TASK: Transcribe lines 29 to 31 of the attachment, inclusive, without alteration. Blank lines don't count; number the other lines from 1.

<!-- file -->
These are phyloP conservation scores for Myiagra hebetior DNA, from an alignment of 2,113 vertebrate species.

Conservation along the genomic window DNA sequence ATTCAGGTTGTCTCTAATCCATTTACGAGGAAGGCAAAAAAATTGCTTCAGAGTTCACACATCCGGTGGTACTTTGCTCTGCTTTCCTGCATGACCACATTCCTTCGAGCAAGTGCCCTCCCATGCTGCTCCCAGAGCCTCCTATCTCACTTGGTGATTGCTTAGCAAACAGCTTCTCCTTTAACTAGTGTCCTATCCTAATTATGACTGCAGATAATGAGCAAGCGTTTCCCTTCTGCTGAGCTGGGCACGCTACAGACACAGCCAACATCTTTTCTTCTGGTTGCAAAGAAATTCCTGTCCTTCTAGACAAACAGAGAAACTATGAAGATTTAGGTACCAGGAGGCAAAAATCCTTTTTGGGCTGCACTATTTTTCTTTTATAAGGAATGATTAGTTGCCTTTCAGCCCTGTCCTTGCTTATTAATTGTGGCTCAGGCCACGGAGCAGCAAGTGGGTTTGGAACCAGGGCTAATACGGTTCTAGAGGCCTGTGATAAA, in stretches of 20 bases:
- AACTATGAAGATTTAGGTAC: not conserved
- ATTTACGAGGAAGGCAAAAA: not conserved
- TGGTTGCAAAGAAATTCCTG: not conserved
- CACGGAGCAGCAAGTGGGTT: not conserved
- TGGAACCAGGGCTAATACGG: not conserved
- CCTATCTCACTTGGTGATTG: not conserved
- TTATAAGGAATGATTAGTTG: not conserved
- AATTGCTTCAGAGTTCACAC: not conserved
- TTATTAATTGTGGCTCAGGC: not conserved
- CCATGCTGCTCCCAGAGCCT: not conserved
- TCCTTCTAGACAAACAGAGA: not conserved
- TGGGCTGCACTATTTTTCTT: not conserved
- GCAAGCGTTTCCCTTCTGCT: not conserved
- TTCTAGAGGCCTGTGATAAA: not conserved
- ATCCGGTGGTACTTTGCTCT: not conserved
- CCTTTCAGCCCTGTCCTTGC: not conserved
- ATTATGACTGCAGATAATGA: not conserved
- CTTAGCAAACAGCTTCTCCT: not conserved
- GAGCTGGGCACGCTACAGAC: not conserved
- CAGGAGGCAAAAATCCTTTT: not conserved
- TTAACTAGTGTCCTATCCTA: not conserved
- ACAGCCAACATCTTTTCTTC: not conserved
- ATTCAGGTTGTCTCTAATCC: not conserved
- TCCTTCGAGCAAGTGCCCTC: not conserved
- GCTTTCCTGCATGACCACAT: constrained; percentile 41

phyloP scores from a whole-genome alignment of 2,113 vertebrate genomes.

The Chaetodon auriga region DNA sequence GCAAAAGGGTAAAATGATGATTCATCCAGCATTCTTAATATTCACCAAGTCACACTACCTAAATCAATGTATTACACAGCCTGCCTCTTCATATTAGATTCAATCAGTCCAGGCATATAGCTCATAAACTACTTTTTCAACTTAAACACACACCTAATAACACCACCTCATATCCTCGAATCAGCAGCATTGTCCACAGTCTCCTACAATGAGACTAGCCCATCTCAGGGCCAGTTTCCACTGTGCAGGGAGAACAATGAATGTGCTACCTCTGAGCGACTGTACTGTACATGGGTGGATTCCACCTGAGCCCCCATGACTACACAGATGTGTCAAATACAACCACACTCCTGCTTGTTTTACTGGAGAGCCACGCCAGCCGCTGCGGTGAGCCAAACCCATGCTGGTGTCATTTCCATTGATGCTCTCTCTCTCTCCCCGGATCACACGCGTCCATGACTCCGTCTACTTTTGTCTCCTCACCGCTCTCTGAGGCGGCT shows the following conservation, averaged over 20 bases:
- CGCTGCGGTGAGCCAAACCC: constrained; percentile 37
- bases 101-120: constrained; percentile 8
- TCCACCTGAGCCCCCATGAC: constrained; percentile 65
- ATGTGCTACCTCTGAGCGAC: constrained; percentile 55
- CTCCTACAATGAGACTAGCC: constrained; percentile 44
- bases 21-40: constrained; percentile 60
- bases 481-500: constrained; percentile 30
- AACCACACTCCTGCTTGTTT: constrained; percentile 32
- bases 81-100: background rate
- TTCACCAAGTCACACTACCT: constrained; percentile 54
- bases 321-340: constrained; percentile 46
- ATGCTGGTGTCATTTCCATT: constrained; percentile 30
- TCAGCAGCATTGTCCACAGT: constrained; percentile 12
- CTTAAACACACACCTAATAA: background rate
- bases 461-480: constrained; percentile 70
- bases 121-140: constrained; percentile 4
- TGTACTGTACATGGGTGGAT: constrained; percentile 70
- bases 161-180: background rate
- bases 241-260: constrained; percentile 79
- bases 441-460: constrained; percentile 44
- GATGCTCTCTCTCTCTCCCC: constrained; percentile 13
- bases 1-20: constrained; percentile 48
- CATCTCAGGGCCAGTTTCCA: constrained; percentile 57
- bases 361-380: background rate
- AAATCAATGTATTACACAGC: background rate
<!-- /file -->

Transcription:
The Chaetodon auriga region DNA sequence GCAAAAGGGTAAAATGATGATTCATCCAGCATTCTTAATATTCACCAAGTCACACTACCTAAATCAATGTATTACACAGCCTGCCTCTTCATATTAGATTCAATCAGTCCAGGCATATAGCTCATAAACTACTTTTTCAACTTAAACACACACCTAATAACACCACCTCATATCCTCGAATCAGCAGCATTGTCCACAGTCTCCTACAATGAGACTAGCCCATCTCAGGGCCAGTTTCCACTGTGCAGGGAGAACAATGAATGTGCTACCTCTGAGCGACTGTACTGTACATGGGTGGATTCCACCTGAGCCCCCATGACTACACAGATGTGTCAAATACAACCACACTCCTGCTTGTTTTACTGGAGAGCCACGCCAGCCGCTGCGGTGAGCCAAACCCATGCTGGTGTCATTTCCATTGATGCTCTCTCTCTCTCCCCGGATCACACGCGTCCATGACTCCGTCTACTTTTGTCTCCTCACCGCTCTCTGAGGCGGCT shows the following conservation, averaged over 20 bases:
- CGCTGCGGTGAGCCAAACCC: constrained; percentile 37
- bases 101-120: constrained; percentile 8